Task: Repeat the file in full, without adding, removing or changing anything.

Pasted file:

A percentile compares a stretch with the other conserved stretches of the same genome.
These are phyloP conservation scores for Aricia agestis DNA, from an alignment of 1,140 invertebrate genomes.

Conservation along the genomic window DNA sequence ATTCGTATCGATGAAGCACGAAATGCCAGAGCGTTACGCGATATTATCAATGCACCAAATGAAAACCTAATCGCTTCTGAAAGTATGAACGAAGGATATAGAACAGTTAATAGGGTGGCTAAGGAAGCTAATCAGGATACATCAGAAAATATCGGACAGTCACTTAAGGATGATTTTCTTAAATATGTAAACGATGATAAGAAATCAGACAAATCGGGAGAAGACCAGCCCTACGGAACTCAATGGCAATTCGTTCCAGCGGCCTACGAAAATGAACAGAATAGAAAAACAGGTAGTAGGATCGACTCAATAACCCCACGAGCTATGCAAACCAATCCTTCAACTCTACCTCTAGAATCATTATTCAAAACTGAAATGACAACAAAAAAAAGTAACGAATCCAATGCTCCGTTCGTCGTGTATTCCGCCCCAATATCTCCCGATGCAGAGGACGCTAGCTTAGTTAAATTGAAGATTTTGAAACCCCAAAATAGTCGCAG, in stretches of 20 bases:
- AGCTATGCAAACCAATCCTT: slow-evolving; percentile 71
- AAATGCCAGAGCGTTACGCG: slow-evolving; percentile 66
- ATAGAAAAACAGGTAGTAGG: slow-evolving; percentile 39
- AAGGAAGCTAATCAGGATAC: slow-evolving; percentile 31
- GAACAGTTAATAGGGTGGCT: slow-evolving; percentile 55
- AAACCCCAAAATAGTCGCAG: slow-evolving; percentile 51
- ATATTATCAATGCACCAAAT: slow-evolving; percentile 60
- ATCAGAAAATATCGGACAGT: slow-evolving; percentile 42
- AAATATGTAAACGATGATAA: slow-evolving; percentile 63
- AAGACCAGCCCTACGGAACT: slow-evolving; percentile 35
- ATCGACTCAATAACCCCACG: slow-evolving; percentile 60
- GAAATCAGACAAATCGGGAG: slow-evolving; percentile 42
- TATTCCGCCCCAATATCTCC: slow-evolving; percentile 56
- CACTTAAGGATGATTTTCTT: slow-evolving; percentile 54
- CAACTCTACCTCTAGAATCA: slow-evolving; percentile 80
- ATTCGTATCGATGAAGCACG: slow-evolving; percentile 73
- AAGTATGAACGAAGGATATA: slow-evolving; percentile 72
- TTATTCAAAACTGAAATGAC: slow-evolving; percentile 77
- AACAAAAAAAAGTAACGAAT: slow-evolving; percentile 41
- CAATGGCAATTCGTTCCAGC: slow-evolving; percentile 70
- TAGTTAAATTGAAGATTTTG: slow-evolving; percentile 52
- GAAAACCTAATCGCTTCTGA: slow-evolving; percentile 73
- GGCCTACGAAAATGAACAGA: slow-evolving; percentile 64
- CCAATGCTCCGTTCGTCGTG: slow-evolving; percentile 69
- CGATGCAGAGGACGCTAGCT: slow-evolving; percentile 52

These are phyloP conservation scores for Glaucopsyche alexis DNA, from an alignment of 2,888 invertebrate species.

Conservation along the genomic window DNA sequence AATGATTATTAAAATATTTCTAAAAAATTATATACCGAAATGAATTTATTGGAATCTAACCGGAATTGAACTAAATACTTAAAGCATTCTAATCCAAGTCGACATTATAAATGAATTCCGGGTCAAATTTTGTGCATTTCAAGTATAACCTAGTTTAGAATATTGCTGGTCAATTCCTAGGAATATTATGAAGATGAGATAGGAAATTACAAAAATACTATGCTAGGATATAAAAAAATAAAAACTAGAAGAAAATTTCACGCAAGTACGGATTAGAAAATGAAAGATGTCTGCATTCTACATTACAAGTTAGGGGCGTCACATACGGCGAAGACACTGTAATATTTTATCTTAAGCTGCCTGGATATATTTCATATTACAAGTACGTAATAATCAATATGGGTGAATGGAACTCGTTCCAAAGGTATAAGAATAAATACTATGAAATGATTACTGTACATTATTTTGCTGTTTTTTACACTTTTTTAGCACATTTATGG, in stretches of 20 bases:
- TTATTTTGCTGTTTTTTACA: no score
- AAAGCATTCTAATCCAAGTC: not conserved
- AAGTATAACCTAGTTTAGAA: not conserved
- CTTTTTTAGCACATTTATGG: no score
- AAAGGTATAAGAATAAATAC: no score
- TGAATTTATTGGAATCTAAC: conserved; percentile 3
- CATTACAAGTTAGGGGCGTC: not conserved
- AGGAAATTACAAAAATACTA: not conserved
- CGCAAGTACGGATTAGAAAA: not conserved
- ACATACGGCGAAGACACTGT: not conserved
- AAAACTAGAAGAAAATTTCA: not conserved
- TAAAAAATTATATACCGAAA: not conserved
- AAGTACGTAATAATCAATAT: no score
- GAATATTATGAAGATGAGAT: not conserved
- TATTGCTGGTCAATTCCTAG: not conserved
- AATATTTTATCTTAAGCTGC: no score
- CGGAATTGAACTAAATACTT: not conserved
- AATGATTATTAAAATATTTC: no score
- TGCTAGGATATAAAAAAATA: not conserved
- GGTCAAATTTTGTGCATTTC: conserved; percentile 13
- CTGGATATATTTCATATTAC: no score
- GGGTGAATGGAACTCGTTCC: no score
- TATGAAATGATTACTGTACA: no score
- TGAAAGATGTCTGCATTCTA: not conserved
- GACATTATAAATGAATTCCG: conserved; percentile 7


A percentile compares a stretch with the other conserved stretches of the same genome.
These are phyloP conservation scores for Aricia agestis DNA, from an alignment of 1,140 invertebrate genomes.

Conservation along the genomic window DNA sequence ATTCGTATCGATGAAGCACGAAATGCCAGAGCGTTACGCGATATTATCAATGCACCAAATGAAAACCTAATCGCTTCTGAAAGTATGAACGAAGGATATAGAACAGTTAATAGGGTGGCTAAGGAAGCTAATCAGGATACATCAGAAAATATCGGACAGTCACTTAAGGATGATTTTCTTAAATATGTAAACGATGATAAGAAATCAGACAAATCGGGAGAAGACCAGCCCTACGGAACTCAATGGCAATTCGTTCCAGCGGCCTACGAAAATGAACAGAATAGAAAAACAGGTAGTAGGATCGACTCAATAACCCCACGAGCTATGCAAACCAATCCTTCAACTCTACCTCTAGAATCATTATTCAAAACTGAAATGACAACAAAAAAAAGTAACGAATCCAATGCTCCGTTCGTCGTGTATTCCGCCCCAATATCTCCCGATGCAGAGGACGCTAGCTTAGTTAAATTGAAGATTTTGAAACCCCAAAATAGTCGCAG, in stretches of 20 bases:
- AGCTATGCAAACCAATCCTT: slow-evolving; percentile 71
- AAATGCCAGAGCGTTACGCG: slow-evolving; percentile 66
- ATAGAAAAACAGGTAGTAGG: slow-evolving; percentile 39
- AAGGAAGCTAATCAGGATAC: slow-evolving; percentile 31
- GAACAGTTAATAGGGTGGCT: slow-evolving; percentile 55
- AAACCCCAAAATAGTCGCAG: slow-evolving; percentile 51
- ATATTATCAATGCACCAAAT: slow-evolving; percentile 60
- ATCAGAAAATATCGGACAGT: slow-evolving; percentile 42
- AAATATGTAAACGATGATAA: slow-evolving; percentile 63
- AAGACCAGCCCTACGGAACT: slow-evolving; percentile 35
- ATCGACTCAATAACCCCACG: slow-evolving; percentile 60
- GAAATCAGACAAATCGGGAG: slow-evolving; percentile 42
- TATTCCGCCCCAATATCTCC: slow-evolving; percentile 56
- CACTTAAGGATGATTTTCTT: slow-evolving; percentile 54
- CAACTCTACCTCTAGAATCA: slow-evolving; percentile 80
- ATTCGTATCGATGAAGCACG: slow-evolving; percentile 73
- AAGTATGAACGAAGGATATA: slow-evolving; percentile 72
- TTATTCAAAACTGAAATGAC: slow-evolving; percentile 77
- AACAAAAAAAAGTAACGAAT: slow-evolving; percentile 41
- CAATGGCAATTCGTTCCAGC: slow-evolving; percentile 70
- TAGTTAAATTGAAGATTTTG: slow-evolving; percentile 52
- GAAAACCTAATCGCTTCTGA: slow-evolving; percentile 73
- GGCCTACGAAAATGAACAGA: slow-evolving; percentile 64
- CCAATGCTCCGTTCGTCGTG: slow-evolving; percentile 69
- CGATGCAGAGGACGCTAGCT: slow-evolving; percentile 52

These are phyloP conservation scores for Glaucopsyche alexis DNA, from an alignment of 2,888 invertebrate species.

Conservation along the genomic window DNA sequence AATGATTATTAAAATATTTCTAAAAAATTATATACCGAAATGAATTTATTGGAATCTAACCGGAATTGAACTAAATACTTAAAGCATTCTAATCCAAGTCGACATTATAAATGAATTCCGGGTCAAATTTTGTGCATTTCAAGTATAACCTAGTTTAGAATATTGCTGGTCAATTCCTAGGAATATTATGAAGATGAGATAGGAAATTACAAAAATACTATGCTAGGATATAAAAAAATAAAAACTAGAAGAAAATTTCACGCAAGTACGGATTAGAAAATGAAAGATGTCTGCATTCTACATTACAAGTTAGGGGCGTCACATACGGCGAAGACACTGTAATATTTTATCTTAAGCTGCCTGGATATATTTCATATTACAAGTACGTAATAATCAATATGGGTGAATGGAACTCGTTCCAAAGGTATAAGAATAAATACTATGAAATGATTACTGTACATTATTTTGCTGTTTTTTACACTTTTTTAGCACATTTATGG, in stretches of 20 bases:
- TTATTTTGCTGTTTTTTACA: no score
- AAAGCATTCTAATCCAAGTC: not conserved
- AAGTATAACCTAGTTTAGAA: not conserved
- CTTTTTTAGCACATTTATGG: no score
- AAAGGTATAAGAATAAATAC: no score
- TGAATTTATTGGAATCTAAC: conserved; percentile 3
- CATTACAAGTTAGGGGCGTC: not conserved
- AGGAAATTACAAAAATACTA: not conserved
- CGCAAGTACGGATTAGAAAA: not conserved
- ACATACGGCGAAGACACTGT: not conserved
- AAAACTAGAAGAAAATTTCA: not conserved
- TAAAAAATTATATACCGAAA: not conserved
- AAGTACGTAATAATCAATAT: no score
- GAATATTATGAAGATGAGAT: not conserved
- TATTGCTGGTCAATTCCTAG: not conserved
- AATATTTTATCTTAAGCTGC: no score
- CGGAATTGAACTAAATACTT: not conserved
- AATGATTATTAAAATATTTC: no score
- TGCTAGGATATAAAAAAATA: not conserved
- GGTCAAATTTTGTGCATTTC: conserved; percentile 13
- CTGGATATATTTCATATTAC: no score
- GGGTGAATGGAACTCGTTCC: no score
- TATGAAATGATTACTGTACA: no score
- TGAAAGATGTCTGCATTCTA: not conserved
- GACATTATAAATGAATTCCG: conserved; percentile 7